Between opening day and the final class on June 6, 2013 several important events and projects will take place, Latusek noted.  “First, during the week of January 26-February 1, 2014, our schools celebrate Catholic Schools Week.  Our theme throughout this year is ‘Catholic Schools – Communities of Faith, Knowledge and Service.’ Our schools celebrate more than 185 consecutive years of quality education in the Diocese of Pittsburgh in the year 2013-2014.”

“Regarding faith formation and Catholic identity,” Latusek added, “All of the Catholic schools in the Diocese of Pittsburgh share a set of common goals which they strive to fulfill.  Of foremost importance is Faith Formation/Catholic identity.  Our Catholic schools integrate faith into every aspect of life and culture, producing graduates who continually strive for human and Christian perfection.  It is this focus on faith formation, spiritual values, moral and ethical development, and a strong sense of helping others that defines who we are,” Latusek said.

Academic excellence is readily apparent in the performance of our students in standardized tests.  In the spring of 2013, approximately 13,000 students in grades two through eight in our Catholic elementary schools took the Terra Nova Achievement Tests, and approximately 2,000 ninth and tenth grade students in our Catholic high schools took the Iowa Test of Educational Development in October 2012.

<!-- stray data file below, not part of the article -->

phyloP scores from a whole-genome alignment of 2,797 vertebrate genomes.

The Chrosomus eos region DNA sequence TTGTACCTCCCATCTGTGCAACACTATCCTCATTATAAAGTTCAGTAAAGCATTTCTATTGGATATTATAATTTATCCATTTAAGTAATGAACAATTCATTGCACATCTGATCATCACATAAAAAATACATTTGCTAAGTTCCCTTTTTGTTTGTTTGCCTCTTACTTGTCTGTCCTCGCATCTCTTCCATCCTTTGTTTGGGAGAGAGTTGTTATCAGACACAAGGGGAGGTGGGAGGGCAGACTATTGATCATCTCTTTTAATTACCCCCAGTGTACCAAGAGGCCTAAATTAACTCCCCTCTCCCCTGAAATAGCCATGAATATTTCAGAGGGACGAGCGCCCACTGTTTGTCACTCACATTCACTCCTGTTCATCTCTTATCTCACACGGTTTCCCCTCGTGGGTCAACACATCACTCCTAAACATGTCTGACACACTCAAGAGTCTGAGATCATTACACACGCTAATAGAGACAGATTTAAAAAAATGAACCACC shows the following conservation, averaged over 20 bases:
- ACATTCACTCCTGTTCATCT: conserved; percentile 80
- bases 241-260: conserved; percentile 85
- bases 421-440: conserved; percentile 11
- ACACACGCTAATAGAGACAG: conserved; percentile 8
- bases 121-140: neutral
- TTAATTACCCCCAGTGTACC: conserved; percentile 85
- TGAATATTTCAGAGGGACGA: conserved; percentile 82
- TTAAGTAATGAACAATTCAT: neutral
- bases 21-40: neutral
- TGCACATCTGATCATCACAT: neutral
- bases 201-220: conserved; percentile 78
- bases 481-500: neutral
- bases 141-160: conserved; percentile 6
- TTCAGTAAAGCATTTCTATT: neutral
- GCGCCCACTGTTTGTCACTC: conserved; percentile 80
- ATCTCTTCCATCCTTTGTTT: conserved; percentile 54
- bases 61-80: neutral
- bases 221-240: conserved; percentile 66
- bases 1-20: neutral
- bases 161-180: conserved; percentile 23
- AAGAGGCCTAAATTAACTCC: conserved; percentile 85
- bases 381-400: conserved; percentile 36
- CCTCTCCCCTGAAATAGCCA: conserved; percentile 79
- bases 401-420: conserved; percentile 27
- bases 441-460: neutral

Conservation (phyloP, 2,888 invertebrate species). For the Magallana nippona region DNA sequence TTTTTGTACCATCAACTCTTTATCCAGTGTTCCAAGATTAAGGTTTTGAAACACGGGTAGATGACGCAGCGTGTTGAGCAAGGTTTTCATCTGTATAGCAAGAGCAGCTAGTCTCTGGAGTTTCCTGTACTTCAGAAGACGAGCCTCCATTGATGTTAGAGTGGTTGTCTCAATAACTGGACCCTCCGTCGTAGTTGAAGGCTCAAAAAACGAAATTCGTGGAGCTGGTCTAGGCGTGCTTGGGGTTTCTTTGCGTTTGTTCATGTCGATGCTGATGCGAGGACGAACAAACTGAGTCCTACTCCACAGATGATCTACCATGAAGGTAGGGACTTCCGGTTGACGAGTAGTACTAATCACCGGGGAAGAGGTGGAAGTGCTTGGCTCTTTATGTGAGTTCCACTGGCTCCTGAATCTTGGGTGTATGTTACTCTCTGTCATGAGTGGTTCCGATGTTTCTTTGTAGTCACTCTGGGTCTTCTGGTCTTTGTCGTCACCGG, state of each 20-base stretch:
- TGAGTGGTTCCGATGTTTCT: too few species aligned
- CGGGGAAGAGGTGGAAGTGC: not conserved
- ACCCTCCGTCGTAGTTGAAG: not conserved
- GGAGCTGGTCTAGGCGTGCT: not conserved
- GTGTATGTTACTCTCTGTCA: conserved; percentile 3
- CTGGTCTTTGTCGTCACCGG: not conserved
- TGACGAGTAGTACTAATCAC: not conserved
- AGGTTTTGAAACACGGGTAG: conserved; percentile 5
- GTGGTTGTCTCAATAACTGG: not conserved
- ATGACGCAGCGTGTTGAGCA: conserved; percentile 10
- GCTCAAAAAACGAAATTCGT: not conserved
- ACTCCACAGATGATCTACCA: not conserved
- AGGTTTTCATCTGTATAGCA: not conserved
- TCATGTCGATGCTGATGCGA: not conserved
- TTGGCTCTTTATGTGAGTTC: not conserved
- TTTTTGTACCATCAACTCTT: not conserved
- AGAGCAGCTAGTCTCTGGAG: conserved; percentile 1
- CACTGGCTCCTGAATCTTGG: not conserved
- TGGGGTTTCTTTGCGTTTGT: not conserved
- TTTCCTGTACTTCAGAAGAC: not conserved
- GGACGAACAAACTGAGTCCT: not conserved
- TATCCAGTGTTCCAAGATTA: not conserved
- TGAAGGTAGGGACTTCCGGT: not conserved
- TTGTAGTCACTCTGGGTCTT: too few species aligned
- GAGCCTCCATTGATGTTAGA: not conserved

In citing just a few examples, the results show that from grades kindergarten through eighth in Reading, our students exceeded the national norms.  For example, students in the fifth grade scored at the 8.2 level which is 2.5years above the norm; in grade seven at the 11.3 level which is 3.6 years above the norm, and in grade eight at the 12.5 level which is 3.8 years above the norm.    In grades nine and ten, our students performed at grades 13.0 plus and 13.0 plus, or at the 8thstanine. 

Similarly, in Mathematics, our average diocesan test scores in comparison to the national norms were greatly exceeded by our students.  For instance, students in grade seven scored at the 10.8 level, or 3.1 years above the norm; in grade eight at the 11.3 level which is 2.6 years above the norm.  In grades 9 and 10, our students performed at grades 13.0+ and 13.0+ respectively or at the 7thstanine.